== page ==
Facedrive vs. Shopify: Hype vs. Quality

Facedrive (TSXV:FD) is one of those meme stocks that has run to absolutely ridiculous levels and is poised for some serious retracement.

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Meme stocks have been a rage this year, with companies like GameStop and AMC tempting amateur investors with short-term, high-growth opportunities. However, there are story stocks, like Facedrive (TSXV:FD), that are getting bid up to levels that clearly defy logic. When a company with annual revenue encompassing $1 million has a valuation of around $2.8 billion, it’s a case in point.

I genuinely feel that these are really worrying times, as the qualms of missing out on high-growth opportunities have thrown fundamental analysis out of the window. As more and more investors jump on the bandwagon, it appears most of them are poised for a brutal fall.

I strongly feel that FD is the biggest short opportunity right now in the market today. Accordingly, investors who are not willing to short-sell this stock should steer clear of this falling knife.

Facedrive’s business model lacks originality

The company has a straightforward business model. It engages in the provision of a ride-sharing platform that primarily focuses on EV options. If one goes into the specifics, this application allows driver reviews, cleaner transport, etc. Indeed, this is quite similar to some of the other popular options out there, like Lyft and Uber.

Precisely, this small-cap company is aiming to become the next Uber or Lyft. But then, what’s original about it?

EV exposure appears to easily entice retail investors

Facedrive’s acquisition of Steer last year seems to be one of the main factors why retail investors bought this stock. Sadly, it’s just a merger of two micro-cap companies that have joined forces with an aim to form a winning combination. Unfortunately, when two companies with quarterly losses collaborate with each other, it’s not likely to succeed. At least, that’s what I believe.

In Q3 2020, FD’s earnings report represented a 36% year-over-year increase in the company’s revenue, whereas operating expenses increased by 186%. The numbers suggest that the company is in a high-growth phase, and that explains its expenses.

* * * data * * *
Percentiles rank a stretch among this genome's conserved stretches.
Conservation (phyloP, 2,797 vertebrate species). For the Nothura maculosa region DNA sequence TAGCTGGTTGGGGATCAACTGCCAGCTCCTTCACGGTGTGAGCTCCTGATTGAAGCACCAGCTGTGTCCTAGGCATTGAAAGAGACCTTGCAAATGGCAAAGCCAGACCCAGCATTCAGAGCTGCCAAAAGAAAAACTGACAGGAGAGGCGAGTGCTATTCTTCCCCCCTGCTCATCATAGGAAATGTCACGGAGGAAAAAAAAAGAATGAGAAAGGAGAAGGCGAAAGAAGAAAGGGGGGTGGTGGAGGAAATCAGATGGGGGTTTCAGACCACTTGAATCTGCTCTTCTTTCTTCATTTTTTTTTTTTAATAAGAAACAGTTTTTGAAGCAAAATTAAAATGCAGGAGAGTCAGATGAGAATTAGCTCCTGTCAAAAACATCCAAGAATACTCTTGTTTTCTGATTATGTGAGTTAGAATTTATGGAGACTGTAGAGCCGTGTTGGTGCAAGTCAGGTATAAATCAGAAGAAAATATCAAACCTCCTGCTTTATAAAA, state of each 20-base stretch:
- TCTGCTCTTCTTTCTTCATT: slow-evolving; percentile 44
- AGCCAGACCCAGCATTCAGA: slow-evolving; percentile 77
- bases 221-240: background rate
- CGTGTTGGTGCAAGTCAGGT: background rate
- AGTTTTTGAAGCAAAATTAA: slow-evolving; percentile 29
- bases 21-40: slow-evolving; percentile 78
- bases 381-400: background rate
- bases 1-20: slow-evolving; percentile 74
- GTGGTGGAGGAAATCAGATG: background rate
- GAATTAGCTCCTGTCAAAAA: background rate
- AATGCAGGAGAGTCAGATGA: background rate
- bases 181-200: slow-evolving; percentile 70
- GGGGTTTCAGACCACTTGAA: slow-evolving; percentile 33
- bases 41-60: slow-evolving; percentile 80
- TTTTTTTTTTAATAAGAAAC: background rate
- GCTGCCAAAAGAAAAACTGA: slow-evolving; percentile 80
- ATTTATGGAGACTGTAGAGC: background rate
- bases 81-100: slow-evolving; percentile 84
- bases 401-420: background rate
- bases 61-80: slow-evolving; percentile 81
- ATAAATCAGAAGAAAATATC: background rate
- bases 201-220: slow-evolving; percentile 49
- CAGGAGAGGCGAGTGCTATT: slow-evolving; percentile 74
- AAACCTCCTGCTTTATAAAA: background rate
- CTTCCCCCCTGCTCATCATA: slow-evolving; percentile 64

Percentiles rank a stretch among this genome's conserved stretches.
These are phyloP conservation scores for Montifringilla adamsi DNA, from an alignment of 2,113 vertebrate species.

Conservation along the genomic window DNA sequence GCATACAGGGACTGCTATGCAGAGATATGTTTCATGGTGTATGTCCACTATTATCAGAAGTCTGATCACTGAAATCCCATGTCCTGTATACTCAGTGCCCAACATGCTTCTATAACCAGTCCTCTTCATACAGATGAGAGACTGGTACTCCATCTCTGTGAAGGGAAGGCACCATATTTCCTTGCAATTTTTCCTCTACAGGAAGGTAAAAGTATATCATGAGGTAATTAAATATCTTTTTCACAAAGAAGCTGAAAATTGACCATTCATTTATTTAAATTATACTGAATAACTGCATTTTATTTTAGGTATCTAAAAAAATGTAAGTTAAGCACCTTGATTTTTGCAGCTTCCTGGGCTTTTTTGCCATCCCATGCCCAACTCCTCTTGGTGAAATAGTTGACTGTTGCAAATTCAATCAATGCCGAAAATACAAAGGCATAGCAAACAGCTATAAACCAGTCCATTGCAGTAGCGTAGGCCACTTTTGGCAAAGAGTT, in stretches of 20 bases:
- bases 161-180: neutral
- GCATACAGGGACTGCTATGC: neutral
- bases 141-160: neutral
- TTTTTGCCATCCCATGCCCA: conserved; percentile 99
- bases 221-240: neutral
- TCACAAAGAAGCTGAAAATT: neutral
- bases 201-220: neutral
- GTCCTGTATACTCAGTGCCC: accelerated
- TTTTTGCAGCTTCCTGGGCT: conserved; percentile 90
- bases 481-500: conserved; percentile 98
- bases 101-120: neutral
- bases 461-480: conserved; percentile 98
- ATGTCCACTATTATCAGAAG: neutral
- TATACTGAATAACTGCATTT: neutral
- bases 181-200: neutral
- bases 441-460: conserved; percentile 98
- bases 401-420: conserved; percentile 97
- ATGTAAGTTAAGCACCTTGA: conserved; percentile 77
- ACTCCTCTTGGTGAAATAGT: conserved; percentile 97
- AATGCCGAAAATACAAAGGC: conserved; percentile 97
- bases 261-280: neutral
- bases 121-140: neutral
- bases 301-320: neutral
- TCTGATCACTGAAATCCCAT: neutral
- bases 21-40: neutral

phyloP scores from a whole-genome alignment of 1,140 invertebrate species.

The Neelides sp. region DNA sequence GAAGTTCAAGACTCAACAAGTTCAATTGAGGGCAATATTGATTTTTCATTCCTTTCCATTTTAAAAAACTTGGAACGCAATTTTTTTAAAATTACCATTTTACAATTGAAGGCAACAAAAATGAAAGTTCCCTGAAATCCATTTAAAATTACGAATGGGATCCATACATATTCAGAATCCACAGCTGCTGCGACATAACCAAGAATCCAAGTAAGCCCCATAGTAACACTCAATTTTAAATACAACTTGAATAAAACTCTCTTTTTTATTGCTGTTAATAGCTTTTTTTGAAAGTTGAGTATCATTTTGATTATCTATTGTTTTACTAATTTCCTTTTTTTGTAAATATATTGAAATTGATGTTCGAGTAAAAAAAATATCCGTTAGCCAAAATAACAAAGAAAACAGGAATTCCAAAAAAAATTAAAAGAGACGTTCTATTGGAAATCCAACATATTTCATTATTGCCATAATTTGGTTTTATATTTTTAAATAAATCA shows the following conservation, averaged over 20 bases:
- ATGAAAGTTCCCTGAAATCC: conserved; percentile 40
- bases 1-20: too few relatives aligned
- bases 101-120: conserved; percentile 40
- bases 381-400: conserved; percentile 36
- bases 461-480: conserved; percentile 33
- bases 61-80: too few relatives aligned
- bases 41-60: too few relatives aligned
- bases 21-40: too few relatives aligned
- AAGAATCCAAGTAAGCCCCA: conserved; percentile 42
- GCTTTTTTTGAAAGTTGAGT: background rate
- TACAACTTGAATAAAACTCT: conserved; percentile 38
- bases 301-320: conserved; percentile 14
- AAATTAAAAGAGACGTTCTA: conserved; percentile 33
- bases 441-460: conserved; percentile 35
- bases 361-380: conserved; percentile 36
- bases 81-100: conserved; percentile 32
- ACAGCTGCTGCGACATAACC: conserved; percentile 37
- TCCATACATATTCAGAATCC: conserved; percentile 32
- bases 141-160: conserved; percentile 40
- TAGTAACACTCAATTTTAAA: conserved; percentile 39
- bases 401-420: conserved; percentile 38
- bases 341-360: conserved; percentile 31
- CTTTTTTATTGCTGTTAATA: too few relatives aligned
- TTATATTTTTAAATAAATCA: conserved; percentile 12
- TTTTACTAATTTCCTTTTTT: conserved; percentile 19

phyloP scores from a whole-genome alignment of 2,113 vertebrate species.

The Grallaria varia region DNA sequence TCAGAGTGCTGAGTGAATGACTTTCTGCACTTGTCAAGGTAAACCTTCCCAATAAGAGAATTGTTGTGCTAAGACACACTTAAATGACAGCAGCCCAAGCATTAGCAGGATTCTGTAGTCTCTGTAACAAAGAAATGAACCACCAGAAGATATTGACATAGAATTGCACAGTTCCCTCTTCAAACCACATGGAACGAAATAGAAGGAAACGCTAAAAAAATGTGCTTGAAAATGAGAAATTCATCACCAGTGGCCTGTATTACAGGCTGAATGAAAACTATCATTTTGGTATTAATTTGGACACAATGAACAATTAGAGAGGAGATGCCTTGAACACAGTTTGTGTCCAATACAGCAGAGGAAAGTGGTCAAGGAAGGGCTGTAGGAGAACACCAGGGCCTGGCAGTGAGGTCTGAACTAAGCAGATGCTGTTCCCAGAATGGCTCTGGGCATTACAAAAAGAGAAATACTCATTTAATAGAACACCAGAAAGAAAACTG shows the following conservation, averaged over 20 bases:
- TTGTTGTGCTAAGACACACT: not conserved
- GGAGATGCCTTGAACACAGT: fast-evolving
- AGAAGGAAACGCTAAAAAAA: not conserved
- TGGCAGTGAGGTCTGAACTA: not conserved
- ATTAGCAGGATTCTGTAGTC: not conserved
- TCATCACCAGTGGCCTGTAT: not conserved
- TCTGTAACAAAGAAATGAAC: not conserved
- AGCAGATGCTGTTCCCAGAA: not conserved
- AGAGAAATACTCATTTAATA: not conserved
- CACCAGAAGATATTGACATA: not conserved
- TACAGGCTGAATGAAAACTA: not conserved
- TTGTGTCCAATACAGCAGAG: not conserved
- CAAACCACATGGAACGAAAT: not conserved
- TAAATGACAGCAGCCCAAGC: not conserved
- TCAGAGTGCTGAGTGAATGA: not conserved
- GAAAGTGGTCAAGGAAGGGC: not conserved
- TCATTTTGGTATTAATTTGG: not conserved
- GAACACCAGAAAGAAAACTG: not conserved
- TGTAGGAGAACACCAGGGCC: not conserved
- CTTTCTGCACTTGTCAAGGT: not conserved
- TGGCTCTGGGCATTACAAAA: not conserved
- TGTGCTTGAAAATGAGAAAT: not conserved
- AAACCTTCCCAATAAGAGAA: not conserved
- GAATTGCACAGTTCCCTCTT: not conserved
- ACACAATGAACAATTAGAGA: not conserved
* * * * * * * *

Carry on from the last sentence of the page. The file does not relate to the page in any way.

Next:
In most cases, such high-growth software companies are acquired during these stages, as they are unable to bear the extortionate expenses and gain market share. Hence, this is an extremely high-risk investment until the company gains some market share.

Another stock to consider

For those looking for high-quality growth, there’s no better option right now on the TSX than Shopify (TSX:SHOP)(NYSE:SHOP).

Unlike Facedrive, Shopify is a proven growth gem. The company’s seeking to become permanently profitable — a reality that won’t be the case for years for Facedrive investors.

This company’s e-commerce platform has produced absolutely astronomical growth through these difficult times. The pandemic initially led to concerns about a market crash, which have been assuaged due to a surge in e-commerce activations that are tied to pandemic-related lockdowns.

Shopify’s growth rate may slow somewhat as the economy reopens. However, over the long term, this company is well positioned to continue its incredible ascent.

For those seeking growth, I would recommend investors look to quality right now over hype.

This article represents the opinion of the writer, who may disagree with the “official” recommendation position of a Motley Fool premium service or advisor. We’re Motley! Questioning an investing thesis — even one of our own — helps us all think critically about investing and make decisions that help us become smarter, happier, and richer, so we sometimes publish articles that may not be in line with recommendations, rankings or other content.

Fool contributor Chris MacDonald has no position in any of the stocks mentioned. David Gardner owns shares of GameStop. Tom Gardner owns shares of Shopify. The Motley Fool owns shares of and recommends Shopify and Shopify. The Motley Fool recommends Uber Technologies.

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